MySQL Health Check: Is your WordPress database engine up to date? (Part 1 of 2)

One of the most important parts of a WordPress website, or any other dynamic/CMS (content management system) website, is the database. Your site can only perform at its best if your database is optimised and well taken care of. That means your database requires a little TLC every once in a while, to take such actions as cleaning up transients and old data, as well as ensuring that you’re using the most up to date and appropriate storage engine for your database. In our two-part MySQL Health Check series, we will be focussing on your WordPress database’s storage engine, including what storage engines are, how to determine which type your site uses, and finally, how to update to the latest option.

First of all, what is a storage engine?

A storage engine is the underlying software that your database uses to handle database operations, such as creating, reading, updating and deleting data.

There are many different storage engines available. MySQL comes with quite a few by default such as MyISAM, CSV, Merge, Archive, InnoDB, and many more. The most popular storage engines for MySQL are MyISAM and InnoDB.

MyISAM was the default storage engine for all MySQL installations prior to version 5.5, while InnoDB was made the default storage engine in version 5.5 and above. At the time of writing, the latest MySQL version is 8.0. If you’re using MariaDB, InnoDB became the default storage engine in version 10.2. The current MariaDB version at the time of writing is 10.5.

Whilst all storage engines have their pros and cons depending on what your main goal is, InnoDB is generally accepted as the superior storage engine for WordPress sites. And yet, many WordPress sites are still currently using MyISAM, as that was the default option at the time those sites were built.

What are the benefits of using InnoDB? 

Transactions

InnoDB is a storage engine that supports transactions, whereas MyISAM does not. A transaction is simply the act of performing one or more changes to your database, usually in a series of updates. Many database transactions affect multiple tables at once. For example, if a customer places an order on your website, that data may need to be logged in multiple different tables as part of the overall transaction. Such as updating the products, orders, and customer tables.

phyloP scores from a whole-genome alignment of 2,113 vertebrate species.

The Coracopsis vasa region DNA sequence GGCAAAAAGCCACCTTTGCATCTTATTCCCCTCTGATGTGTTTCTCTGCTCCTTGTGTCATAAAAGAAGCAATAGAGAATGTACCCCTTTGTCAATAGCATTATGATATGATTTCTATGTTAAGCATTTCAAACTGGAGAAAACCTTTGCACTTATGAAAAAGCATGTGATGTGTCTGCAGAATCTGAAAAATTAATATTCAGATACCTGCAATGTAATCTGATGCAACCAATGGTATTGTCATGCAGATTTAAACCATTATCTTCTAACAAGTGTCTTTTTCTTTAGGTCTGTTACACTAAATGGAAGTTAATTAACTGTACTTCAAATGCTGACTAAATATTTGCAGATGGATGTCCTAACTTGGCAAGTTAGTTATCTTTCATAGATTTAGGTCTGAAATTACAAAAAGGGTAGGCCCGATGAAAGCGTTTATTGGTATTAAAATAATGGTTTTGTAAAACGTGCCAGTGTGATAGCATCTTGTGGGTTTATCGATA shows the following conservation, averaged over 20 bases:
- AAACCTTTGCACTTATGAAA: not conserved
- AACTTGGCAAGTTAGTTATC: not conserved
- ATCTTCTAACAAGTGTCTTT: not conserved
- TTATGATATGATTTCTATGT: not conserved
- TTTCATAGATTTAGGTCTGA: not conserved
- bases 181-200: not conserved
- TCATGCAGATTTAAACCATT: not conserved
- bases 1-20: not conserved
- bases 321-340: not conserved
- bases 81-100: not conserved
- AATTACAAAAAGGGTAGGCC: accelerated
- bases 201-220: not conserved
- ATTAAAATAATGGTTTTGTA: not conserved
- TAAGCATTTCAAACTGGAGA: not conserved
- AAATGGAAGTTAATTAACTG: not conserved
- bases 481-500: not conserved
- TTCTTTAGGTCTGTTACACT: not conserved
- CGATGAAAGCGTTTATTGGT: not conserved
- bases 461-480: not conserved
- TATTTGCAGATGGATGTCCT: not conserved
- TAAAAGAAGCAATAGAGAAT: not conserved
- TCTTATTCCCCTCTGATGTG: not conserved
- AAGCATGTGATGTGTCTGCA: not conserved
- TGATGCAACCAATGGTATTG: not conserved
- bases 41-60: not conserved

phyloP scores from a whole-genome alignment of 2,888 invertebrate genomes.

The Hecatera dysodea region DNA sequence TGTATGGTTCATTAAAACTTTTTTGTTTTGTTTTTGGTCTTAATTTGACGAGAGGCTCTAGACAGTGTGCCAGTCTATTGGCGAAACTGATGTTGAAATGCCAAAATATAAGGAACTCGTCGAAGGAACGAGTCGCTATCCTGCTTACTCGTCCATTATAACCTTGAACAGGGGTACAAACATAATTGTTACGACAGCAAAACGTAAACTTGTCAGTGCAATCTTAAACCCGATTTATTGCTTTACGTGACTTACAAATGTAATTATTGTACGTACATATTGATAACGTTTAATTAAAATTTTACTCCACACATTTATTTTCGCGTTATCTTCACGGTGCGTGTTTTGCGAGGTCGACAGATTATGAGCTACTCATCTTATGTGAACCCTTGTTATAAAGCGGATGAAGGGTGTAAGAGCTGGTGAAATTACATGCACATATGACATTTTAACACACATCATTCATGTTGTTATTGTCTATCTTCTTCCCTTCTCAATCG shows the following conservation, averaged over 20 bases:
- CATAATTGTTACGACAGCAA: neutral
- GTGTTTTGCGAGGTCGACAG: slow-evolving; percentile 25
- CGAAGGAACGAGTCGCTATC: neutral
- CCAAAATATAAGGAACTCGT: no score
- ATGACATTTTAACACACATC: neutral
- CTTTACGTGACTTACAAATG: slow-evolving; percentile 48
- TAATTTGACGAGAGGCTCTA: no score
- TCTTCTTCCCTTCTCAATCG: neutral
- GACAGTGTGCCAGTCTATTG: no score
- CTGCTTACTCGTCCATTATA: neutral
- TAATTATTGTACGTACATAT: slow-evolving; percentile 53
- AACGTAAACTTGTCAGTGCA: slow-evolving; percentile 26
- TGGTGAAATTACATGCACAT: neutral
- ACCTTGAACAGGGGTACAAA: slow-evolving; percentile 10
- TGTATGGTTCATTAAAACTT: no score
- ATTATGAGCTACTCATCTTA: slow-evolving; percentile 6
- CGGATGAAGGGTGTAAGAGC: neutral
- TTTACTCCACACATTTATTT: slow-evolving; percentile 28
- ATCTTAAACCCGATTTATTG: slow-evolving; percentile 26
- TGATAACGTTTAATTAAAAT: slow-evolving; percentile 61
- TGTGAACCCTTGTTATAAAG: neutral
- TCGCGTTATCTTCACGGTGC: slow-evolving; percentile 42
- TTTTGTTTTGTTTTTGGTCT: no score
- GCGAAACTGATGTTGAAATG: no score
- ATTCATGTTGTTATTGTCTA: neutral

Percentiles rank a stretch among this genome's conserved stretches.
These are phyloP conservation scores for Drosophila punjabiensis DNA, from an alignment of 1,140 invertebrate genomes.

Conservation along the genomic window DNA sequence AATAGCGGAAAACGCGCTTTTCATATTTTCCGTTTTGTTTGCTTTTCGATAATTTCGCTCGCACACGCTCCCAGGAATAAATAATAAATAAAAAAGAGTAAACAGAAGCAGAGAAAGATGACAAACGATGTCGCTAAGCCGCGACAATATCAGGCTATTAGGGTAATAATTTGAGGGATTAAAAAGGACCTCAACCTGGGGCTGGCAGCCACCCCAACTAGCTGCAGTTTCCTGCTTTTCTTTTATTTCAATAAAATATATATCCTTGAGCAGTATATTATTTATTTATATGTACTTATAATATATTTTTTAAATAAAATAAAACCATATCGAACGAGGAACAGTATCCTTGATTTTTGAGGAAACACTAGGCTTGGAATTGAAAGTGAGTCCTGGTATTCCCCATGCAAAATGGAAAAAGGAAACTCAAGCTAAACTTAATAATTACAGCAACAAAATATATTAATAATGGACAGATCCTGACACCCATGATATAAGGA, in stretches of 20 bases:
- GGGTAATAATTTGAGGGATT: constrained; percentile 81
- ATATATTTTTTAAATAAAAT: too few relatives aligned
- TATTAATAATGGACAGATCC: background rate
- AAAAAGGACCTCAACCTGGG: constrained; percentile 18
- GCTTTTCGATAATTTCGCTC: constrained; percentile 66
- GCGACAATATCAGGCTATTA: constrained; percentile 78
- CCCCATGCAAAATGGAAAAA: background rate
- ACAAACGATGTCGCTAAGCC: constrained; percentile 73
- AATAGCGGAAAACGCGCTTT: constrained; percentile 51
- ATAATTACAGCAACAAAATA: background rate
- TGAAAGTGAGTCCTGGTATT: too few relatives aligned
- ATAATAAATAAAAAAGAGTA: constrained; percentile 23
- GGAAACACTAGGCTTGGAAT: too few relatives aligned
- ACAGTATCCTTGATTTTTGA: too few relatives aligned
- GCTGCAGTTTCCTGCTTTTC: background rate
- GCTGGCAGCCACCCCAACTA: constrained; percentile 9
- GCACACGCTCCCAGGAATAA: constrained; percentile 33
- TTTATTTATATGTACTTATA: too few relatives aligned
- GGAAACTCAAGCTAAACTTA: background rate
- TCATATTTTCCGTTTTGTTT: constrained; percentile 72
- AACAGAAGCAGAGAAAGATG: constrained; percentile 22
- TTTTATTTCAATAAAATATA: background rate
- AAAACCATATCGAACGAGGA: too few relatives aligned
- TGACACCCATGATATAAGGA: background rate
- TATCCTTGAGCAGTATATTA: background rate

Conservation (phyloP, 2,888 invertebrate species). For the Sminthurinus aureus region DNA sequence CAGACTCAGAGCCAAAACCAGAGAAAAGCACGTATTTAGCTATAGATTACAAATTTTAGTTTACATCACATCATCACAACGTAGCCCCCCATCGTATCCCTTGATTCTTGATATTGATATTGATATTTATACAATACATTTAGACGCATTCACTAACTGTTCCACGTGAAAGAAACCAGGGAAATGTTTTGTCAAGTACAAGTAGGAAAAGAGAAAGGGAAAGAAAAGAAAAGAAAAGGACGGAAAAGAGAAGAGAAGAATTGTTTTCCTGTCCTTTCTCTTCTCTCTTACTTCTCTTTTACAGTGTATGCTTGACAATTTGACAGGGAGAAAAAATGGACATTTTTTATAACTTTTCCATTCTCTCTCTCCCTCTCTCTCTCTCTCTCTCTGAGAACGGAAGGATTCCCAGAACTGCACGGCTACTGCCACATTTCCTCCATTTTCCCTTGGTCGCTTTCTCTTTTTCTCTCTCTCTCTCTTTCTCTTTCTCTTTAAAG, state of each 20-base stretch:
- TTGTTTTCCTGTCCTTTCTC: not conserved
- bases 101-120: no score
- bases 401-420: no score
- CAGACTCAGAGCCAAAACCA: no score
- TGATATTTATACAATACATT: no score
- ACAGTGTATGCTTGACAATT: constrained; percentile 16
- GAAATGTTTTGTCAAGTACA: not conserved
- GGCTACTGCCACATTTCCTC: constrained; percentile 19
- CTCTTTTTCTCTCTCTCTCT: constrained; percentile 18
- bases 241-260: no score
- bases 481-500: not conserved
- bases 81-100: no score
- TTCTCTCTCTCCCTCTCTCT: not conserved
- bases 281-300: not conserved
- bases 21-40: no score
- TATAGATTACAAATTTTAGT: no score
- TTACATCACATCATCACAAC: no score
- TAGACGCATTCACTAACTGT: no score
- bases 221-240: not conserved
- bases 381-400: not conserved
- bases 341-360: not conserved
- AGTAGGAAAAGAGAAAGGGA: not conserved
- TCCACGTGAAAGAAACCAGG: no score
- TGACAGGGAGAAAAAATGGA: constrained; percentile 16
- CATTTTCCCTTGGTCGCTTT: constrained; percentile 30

When a transaction occurs whilst using InnoDB, it must be completed in full. If it is not, all changes are rolled back. This is very important in maintaining data integrity and ensuring consistency in your database. If you are using MyISAM however, and the server or MySQL server crash halfway through performing an order for a customer, you may end up with a half-completed order, where only some tables are updated. InnoDB is superior in this sense as it will roll-back the transaction on recovery. The incomplete order will not be saved to the database.

Caching in Memory

Another big plus from using InnoDB is its ability to cache data from databases, and store it in memory. This can speed up WordPress sites by quite a bit, as it will read data from the hard disk once, and then subsequent reads will be stored in memory for faster access. If you’ve read up on using server-side caching before, such as OPcache, then this may be familiar to you.

There are a whole host of benefits to using InnoDB for your WordPress site. Some of the key benefits, including those already listed above, are as follows:

  • Transaction based storage engine – ensures data integrity.
  • Less likely to experience database crashes.
  • Stores indexes and data in memory. Data in memory is much, much faster than when stored on a hard disk.
  • Row-level locking is much faster and more efficient vs table-level locking.
  • Allows other transactions to occur simultaneously.
  • Can take advantage of multiple concurrent CPU cores.

How to determine whether you’re using MyISAM or InnoDB

The storage engine that your WordPress database is using is dependent on what your server’s default storage engine was set to when you first installed WordPress. For many older sites this is likely MyISAM.

There are a few different ways to identify your current storage engine. The current easiest way is via phpMyAdmin:

  1. Open up phpMyAdmin in your cPanel or Plesk account. 
  2. Select your database on the left hand side. This will list all tables in your database.
  3. View your storage engine under the ‘Type’ column. This should be either MyISAM or InnoDB.

If you’re using InnoDB for all tables you can stop right there! If you’re using MyISAM for some or all tables, check out part 2 of our MySQL Health Check series for the full steps to update your database to InnoDB!

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